houses arid employs eighty men, consumes an immense lot of com,
and produces one million gallons of whiskies annually.

At Leesburg a carding mill was established by David Swain in
1822, which soon went into the hands of William W. Hardy, who
became one of the most notable manufacturers of the county. He
was in the business at intervals until 1837 when he bought a mill
site and established a woolen mill, which flourished so well that in
1855, when he sold out to his sons, he was manufacturing large quan-
tities of stocJcing yam, satinets, jeans, tweeds, cassimeres, flannels
and blankets. At the same town the important steam flouring mill
industry was established about 1832 by John C. Batton. The mill
is yet in operation and is one of the important industries of
the county. A number of other pioneer industries throughout the
county have been mentioned on other pages of this work. Such
were the Sonner, Bamgrover, Gossett, Baldwin, Crawford, Reece,
Hulitt, Spargur, VanPelt and Fenner mills ; the Andrew Smith mill
at Lynchburg that began with the career of that town in about 1830 ;
the J. B. Faris mill on White Oak, about the same date ; the mill of

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Zachariah Leatherwood at Sinking Spring, established in 1810, that
once shipped flour to New Orleans and New York ; the Gerens and
Bingerman mills and later the Kibler and Marconet mills in Clay
township, and other thriving industries of a day that is gone forever.
Some of those were the origins of industries yet maintained and still
bear the names of their founders. Of the present status of manu-
facturing there is no statement more accurate than the figures of the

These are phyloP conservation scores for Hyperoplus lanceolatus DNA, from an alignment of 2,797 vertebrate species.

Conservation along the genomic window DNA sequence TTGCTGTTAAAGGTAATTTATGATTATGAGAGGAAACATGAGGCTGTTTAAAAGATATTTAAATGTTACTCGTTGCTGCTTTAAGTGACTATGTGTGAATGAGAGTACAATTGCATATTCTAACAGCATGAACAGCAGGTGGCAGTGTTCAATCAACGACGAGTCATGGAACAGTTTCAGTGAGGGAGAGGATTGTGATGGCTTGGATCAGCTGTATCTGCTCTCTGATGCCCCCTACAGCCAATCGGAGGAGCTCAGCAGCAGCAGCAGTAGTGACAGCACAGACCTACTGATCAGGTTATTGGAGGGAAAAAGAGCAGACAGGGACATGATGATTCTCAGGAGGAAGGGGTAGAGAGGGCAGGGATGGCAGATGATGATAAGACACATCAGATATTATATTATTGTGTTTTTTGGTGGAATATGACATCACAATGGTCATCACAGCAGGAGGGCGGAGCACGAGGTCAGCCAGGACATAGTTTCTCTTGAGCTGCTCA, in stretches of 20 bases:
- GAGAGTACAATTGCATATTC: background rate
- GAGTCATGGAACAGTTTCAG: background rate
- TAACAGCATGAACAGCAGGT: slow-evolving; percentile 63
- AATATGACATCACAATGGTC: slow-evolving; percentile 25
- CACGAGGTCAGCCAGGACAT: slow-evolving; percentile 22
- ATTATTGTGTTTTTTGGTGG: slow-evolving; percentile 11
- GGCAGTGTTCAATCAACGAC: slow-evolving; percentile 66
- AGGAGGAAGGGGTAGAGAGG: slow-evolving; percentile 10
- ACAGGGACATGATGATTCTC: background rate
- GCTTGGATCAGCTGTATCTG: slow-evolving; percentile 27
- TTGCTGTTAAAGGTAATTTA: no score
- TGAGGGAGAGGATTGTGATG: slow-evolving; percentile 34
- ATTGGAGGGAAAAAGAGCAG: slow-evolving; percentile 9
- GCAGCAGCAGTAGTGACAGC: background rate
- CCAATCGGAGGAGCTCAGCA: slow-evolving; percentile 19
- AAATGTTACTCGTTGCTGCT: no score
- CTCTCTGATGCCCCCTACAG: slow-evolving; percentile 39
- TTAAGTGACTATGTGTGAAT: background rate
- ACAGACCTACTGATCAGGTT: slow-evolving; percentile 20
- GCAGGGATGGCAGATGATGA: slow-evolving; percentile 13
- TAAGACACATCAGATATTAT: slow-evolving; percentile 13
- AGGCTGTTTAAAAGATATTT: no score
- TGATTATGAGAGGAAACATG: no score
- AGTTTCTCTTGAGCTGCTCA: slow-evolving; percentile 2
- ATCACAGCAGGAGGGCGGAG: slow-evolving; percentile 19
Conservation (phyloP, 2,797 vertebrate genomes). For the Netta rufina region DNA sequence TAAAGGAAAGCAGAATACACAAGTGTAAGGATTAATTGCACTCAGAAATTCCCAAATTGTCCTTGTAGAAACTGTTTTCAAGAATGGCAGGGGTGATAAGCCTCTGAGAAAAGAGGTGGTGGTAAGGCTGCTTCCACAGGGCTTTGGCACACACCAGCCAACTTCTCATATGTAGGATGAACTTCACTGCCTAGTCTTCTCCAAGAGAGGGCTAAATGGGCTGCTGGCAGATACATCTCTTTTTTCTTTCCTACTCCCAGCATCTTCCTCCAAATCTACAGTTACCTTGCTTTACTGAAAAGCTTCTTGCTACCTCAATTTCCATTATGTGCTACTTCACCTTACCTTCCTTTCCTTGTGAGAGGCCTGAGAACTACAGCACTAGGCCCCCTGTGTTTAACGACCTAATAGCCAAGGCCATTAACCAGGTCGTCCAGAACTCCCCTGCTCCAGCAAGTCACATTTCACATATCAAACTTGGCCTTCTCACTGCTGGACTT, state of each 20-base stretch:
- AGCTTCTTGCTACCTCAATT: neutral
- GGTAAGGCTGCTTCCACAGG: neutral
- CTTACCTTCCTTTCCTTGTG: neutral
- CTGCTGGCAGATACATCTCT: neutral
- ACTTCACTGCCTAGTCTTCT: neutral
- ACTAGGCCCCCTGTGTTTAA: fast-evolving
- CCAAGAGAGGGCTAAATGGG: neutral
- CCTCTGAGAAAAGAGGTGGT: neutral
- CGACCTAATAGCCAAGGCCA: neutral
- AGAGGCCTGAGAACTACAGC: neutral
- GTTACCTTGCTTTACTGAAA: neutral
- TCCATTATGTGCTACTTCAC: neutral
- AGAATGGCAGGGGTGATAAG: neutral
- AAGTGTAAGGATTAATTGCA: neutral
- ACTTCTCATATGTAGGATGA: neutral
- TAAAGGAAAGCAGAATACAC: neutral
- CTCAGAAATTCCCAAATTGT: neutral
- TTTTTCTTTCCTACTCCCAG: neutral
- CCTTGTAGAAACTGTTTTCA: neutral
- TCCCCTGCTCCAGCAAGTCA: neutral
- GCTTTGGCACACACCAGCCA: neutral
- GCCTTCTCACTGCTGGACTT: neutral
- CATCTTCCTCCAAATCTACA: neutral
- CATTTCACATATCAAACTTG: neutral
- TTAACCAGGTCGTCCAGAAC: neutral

United States census of 1900. According to this work there are
180 manufacturing establishments in Highland county, with an
investment in the various forms of capital of $1,062,392. The
wage earners employed average 985, and the total of wages paid is
$339,960. The materials used annually are valued at $1,379,019,
and the product of the year is estimated at $2,164,974. The part
taken by Hillsboro in this showing is as follows : establishments, 48 ;
capital, $331,539; wage earners, 293; wages, $114,135; materials,
$305,399; products, $574,988. Unfortunately, the figures are not
given for Greenfield, or other places of the county. '


The pioneer roads have already been noticed. They were for
many years in a condition that greatly embarrassed the development
of the county, but they were the best, apparently, that the people
could afford to make. The first marked improvement came as the
result of the apportionment of the surplus in the United States treas-
ury among the states under the administration of Andrew Jackson.
The Ohio legislature divided the money that fell to this state, popu-
larly known as the Jackson Fund, among the counties, and the High-
land county authorities devoted their share to aiding two turnpikes
or toll roads, the Milford & Chillicothe road, which was a link in the
communication between Cincinnati and the E^st, and consequently
very important to the people of Highland coimty, and the Hillsboro